A lush, elemental reckoning unfurls across the relatively condensed runtime of Felipe Gálvez Haberle’s debut, The Settlers, even if few of its proceedings strictly qualify as terse. In fact, the film’s tersest narrative developments are matched by a formal languor which, enveloping the mountainous landscapes of Patagonia alongside its portraits of fin de siècle colonialism, conjures the phantasmic imprints of a history hastily realized and therefore not quite resolved. This history has a name and face: the Tierra del Fuego gold rush from 1883 to 1906, drawing Chileans, Argentinians, and Europeans alike to the southernmost tip of mainland South America in pursuit of untold riches, also precipitated the displacement and genocide of its indigenous tribes, notably the Selk’nam people. Whether due to purely economic calculation or to scientific (dis)interest — many of those slain had their skulls shipped to Europe for anthropological research and display — or simply out of wanton contempt, the colonial quest for profit heralded years of destruction whose reverberations continue to haunt the region’s illustrious cultural legacy.
In The Settlers, however, what’s at stake isn’t gold, but sheep: garish intertitles note the comparable worth of livestock, or “white gold,” to the colonial enterprise. The national drive toward modernization coincides happily with the individual search for wealth, and one José Menéndez (Alfredo Castro) pursues the expansion of his sheep business with ruthless resolve, entrusting the search for safe passage — to transport his herds across Patagonia — to a handful of mercenaries. They comprise Alexander MacLennan (Mark Stanley), donning the uniform and prestige of the British army; Bill (Benjamin Westfall), Texan sharpshooter and archetype; and the mestizo Segundo (Camilo Arancibia), whose reserved demeanor stands in sharp contrast to the bluster of his companions — effectively his superiors. Traversing cliffs, ravines, and the odd smoke-stack of primitive civilization, Menéndez’s crew journey to the ends of the world and, by extension, those of the imagination. Their encounters with the Selk’nam, as well as other prospective settlers, gradually reveal a universe fundamentally bereft of certainty except in nature’s stark moral indifference: where the elemental terrain meets the mercurial will, violence almost always ensues.
Ironic, then, is the film’s title, which ostensibly substitutes the more explicit denotation of “colonizers” for an outwardly benign description of terraforming and settling on land implicitly parceled out for this specific purpose. But settling just as easily recalls its negative, often applied to the foreign and uncanny: in The Settlers, Patagonia unsettles precisely because no such injunction towards exploitation, whether God-given or legally decreed, is truly commensurate with the moral compasses of those caught up in its compelling fever. Segundo, whom we first see tending to livestock, is of ambiguous yet clearly different origin from the trigger-happy Alexander, and his complicity (first in taking up the mission at the latter’s request, then in directly perpetuating some of its violence himself) painfully comes to light in Gálvez’s antipodal Western. Playing with some of its most vaunted conventions — the men search, strip, and shoot their way to infamy — yet retaining a disquieting clarity amidst the delirium, The Settlers keenly dismantles the romanticism that percolates through most contemporary renditions of expansionist madness. In this regard, its acuity and reflexivity far surpass that of Hlynur Pálmason’s acclaimed but emotionally inert Godland, a diorama ravishing in substance but emptied of all formal inventiveness.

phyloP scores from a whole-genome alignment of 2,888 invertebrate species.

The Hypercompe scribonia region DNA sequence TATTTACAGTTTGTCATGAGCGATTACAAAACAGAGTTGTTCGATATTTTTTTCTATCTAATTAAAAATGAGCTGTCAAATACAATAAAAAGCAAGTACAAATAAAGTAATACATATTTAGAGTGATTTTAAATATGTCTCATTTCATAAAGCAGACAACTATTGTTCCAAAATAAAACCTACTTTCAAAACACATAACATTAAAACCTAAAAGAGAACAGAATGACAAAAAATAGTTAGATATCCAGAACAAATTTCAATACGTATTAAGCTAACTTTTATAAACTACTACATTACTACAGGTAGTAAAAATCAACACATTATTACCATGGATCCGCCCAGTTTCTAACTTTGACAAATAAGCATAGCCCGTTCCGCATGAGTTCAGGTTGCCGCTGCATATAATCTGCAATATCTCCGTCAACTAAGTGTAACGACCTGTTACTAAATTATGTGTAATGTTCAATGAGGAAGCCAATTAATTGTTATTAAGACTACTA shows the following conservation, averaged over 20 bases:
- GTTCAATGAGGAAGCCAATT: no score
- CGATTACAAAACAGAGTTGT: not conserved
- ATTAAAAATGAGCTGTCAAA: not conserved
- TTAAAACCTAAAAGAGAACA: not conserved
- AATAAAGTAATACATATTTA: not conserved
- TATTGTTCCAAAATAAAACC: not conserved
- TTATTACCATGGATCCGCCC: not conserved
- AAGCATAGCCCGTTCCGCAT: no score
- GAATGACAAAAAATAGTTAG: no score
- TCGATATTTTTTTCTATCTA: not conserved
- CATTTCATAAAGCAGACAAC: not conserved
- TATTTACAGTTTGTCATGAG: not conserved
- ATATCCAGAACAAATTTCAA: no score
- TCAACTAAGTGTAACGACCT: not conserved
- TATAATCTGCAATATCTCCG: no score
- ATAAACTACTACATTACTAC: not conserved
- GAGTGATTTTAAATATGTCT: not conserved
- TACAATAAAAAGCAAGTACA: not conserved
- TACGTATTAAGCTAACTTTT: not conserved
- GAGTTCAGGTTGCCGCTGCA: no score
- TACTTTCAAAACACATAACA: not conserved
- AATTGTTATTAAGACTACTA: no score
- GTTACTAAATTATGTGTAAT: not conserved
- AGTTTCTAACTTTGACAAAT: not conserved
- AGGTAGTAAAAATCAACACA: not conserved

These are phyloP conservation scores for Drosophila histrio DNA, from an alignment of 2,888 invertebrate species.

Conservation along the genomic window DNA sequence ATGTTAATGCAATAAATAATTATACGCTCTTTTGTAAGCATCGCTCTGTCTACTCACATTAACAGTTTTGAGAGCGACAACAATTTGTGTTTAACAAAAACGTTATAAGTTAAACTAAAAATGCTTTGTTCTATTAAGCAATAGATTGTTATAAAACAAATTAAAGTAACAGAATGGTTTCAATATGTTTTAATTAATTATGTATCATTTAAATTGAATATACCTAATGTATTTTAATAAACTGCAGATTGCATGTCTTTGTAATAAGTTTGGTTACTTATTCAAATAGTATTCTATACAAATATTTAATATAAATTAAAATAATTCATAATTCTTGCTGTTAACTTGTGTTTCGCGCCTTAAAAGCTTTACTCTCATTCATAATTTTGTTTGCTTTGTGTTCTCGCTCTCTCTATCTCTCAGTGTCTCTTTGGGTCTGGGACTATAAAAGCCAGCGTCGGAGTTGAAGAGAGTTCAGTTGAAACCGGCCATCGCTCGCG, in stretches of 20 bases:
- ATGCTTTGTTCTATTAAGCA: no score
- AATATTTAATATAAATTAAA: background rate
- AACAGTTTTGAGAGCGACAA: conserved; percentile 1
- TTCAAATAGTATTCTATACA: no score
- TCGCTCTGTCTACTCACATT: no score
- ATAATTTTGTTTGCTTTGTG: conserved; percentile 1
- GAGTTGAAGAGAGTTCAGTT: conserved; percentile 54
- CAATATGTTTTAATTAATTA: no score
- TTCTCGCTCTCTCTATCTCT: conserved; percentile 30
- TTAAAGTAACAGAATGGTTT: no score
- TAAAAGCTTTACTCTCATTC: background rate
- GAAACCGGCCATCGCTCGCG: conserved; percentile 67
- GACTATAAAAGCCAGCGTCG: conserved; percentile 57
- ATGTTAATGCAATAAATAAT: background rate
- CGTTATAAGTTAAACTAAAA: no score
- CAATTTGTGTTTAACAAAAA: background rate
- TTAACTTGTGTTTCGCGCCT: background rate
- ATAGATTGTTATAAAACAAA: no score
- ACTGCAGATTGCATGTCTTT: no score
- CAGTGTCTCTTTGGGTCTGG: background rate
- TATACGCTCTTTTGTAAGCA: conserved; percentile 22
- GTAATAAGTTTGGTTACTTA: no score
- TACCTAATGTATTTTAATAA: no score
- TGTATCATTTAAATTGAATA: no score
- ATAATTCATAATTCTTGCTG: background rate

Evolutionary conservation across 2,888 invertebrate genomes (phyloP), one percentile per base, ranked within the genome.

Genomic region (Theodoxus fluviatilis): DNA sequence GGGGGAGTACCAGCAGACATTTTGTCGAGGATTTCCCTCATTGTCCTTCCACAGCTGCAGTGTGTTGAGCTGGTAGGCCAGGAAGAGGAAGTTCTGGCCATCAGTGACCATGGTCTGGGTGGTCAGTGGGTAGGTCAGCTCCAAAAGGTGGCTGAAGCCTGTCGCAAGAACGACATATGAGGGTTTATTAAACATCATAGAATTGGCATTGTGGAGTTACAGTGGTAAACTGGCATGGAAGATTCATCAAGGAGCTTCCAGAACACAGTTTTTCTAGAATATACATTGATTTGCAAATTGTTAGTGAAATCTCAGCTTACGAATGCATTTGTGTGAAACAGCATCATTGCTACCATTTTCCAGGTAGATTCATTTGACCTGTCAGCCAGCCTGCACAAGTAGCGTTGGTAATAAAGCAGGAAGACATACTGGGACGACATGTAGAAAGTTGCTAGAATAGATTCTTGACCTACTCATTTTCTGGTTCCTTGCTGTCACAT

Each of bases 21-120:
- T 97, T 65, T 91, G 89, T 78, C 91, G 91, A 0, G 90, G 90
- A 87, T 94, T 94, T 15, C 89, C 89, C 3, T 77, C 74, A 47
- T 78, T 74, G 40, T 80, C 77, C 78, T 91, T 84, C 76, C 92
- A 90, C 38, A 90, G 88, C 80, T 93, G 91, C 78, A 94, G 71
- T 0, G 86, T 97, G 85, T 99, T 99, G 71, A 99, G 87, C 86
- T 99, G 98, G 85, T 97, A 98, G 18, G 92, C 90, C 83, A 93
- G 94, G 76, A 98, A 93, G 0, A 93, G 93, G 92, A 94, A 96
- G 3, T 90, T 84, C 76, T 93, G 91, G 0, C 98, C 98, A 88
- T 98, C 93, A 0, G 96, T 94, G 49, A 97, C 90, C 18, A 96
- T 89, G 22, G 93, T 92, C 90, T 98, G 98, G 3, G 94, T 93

This inventiveness may be mistaken as the trappings of directorial inexperience, for Gálvez’s treatment of the settlers, especially before the onset of terrible savagery, vacillates somewhat arbitrarily at first. From antics of ribald masculinity, upon meeting their Argentinian counterparts, to downright sadism by the misty dawn of a sleepy indigenous dwelling, the film’s tonal dissonance traces, rather, a continuity between the markers of humanity and the viscera of untempered bloodlust; here, Gálvez defiantly reconfigures historical memory to juxtapose civilization with its inhuman tendencies, tacitly undermining the settlers’ claim to moral justification. Of course, this is nothing new in a time where past exploits have been routinely decried, and one could certainly situate The Settlers amid a tradition of post-colonial, post-modern cinema, the likes of which include works by Lucretia Martel, Lisandro Alonso, and Pedro Costa. But Gálvez’s ambitions are also more modest and more concrete; his film, bearing a quote from the humanist Thomas More, examines how the brutal logic of territorial and capital gain frequently overshadows any resurrection of humanist idealism. More, in his Utopia, wrote of sheep “now become so great devourers and so wild, that they eat up and swallow down the very men themselves.” What The Settlers does tremendously well is to revive this notion in a twofold way: first by underlining this materialist logic, and then by demonstrating how Patagonia’s colonial legacy, unlike the aspirations of many a prospector, is something that can never really be settled.
Published as part of NYFF 2023 — Dispatch 1.